Handwriting


As of now, children will be taught handwriting using a semi- cursive style. An example of each letter can be seen here:

The main difference between this style and the previously taught cursive style is that the letters do not have a ‘lead- in’ stroke. This means that letters are formed the same way whether they are joined or not. We hope this will make it much easier for children to really grasp how to write letters without the need to change their approach when learning how to join.

Children in KS1 will be initially taught each individual letter before learning how to join them. In KS2, if children are already joining, they will continue to use the approach they have learned. However, where children have not yet grasped this- they will be taught to join using the semi- cursive style.

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Handwriting Lines
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Children are supported with different sized spaces between the handwriting guide lines depending on the size of their handwriting and fine motor ability. The children learn the vocabulary of top broken line, top solid line, bottom solid line and bottom broken line to refer to each of the guide lines. The consistency in this means that all children and adults can explain where letters begin and how they are formed.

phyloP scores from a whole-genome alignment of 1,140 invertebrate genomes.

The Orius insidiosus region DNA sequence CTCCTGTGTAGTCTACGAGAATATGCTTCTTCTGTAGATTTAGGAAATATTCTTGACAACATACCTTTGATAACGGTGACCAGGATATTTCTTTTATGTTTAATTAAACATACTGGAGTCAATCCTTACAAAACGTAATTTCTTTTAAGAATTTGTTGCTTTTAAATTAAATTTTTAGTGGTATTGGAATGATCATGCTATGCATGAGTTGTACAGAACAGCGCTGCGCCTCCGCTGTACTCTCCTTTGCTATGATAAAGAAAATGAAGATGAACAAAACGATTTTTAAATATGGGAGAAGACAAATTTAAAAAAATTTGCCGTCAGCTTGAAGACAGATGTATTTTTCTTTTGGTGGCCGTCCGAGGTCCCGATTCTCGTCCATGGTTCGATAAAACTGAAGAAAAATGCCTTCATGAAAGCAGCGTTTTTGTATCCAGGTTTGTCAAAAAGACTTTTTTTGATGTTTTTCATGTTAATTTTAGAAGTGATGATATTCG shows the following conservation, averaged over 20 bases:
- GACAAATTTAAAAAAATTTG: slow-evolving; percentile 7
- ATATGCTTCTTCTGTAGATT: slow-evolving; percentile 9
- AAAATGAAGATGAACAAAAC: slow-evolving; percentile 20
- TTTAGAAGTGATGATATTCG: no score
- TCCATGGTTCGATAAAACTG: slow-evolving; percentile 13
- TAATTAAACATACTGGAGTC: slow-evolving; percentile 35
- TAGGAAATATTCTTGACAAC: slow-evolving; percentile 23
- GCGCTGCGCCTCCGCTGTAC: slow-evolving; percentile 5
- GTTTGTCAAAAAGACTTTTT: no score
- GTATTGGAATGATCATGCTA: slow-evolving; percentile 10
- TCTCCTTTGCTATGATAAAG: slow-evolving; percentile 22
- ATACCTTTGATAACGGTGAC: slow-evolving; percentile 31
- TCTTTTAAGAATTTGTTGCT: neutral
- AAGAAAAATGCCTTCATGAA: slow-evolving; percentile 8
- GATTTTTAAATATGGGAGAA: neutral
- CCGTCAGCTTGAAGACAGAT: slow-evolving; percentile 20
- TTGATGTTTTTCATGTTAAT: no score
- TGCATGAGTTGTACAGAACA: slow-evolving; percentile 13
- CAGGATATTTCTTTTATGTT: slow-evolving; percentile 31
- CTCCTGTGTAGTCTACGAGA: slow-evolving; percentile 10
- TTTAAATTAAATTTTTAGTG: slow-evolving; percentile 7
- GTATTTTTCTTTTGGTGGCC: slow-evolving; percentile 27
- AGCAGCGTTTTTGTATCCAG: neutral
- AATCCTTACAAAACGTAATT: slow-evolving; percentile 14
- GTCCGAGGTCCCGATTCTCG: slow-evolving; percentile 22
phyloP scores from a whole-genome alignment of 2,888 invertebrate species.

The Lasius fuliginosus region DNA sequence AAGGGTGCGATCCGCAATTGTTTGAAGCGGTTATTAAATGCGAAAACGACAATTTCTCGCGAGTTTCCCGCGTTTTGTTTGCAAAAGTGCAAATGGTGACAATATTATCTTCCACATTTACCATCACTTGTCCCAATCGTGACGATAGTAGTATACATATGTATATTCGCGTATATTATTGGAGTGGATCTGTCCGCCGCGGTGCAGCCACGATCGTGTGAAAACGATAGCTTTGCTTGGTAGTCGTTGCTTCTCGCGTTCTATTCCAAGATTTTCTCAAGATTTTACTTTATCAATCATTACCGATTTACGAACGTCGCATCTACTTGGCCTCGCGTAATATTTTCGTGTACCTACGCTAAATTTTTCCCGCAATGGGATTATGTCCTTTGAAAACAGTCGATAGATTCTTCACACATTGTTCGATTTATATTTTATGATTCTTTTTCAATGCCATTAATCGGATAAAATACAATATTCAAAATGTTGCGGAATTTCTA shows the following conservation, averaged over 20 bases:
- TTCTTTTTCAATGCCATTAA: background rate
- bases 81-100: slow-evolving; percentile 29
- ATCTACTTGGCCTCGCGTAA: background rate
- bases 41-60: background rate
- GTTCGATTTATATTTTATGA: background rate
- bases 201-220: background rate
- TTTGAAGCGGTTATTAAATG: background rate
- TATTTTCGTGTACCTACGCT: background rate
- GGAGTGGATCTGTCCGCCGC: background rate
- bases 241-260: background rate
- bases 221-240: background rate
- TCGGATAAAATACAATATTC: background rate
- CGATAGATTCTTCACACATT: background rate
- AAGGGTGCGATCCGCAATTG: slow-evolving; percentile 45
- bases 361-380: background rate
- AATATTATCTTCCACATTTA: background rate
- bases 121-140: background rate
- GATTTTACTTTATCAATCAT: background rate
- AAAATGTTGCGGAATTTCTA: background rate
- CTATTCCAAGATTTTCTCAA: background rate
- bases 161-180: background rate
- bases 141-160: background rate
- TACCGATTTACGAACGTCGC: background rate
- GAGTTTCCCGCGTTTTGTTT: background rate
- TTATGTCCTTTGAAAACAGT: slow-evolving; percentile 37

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Types of letters
Letters that reach the top broken line are referred to as 'tall' letters. Letters that sit between the two solid lines are 'short' letters and those which reach the bottom broken line are 'tail' letters. Here are some examples:

Tall letters:

Short letters:

Tail letters:

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Letter families
Lowercase letters are grouped into the following letter families.

The straight line family: Letters based on a single vertical line:

The coat-hanger family Letters based on a 'c' shape:

Letter e (the distant cousin of the coat-hanger family, begins differently but still based on a 'c' shape:

The bridge family:  Letters that have a vertical down stroke followed by a diagonal movement to the right:

The bridge family continued...

The zig-zag family: Both letters start on the top solid line, have a diagonal stroke and have joining mark that sits on the top solid line:

The smile family: Both letters start on the top solid line, begin with a downward stroke, curve back up to the top solid line and then down to the bottom solid line:

The misfits! Letters that are unique and individual and do not fit with any other letter groups:

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Joining letters
When children are ready, they are taught when, how and when not to (we call these break letters) join letters together. Have a look at our example again to see where these break letters are: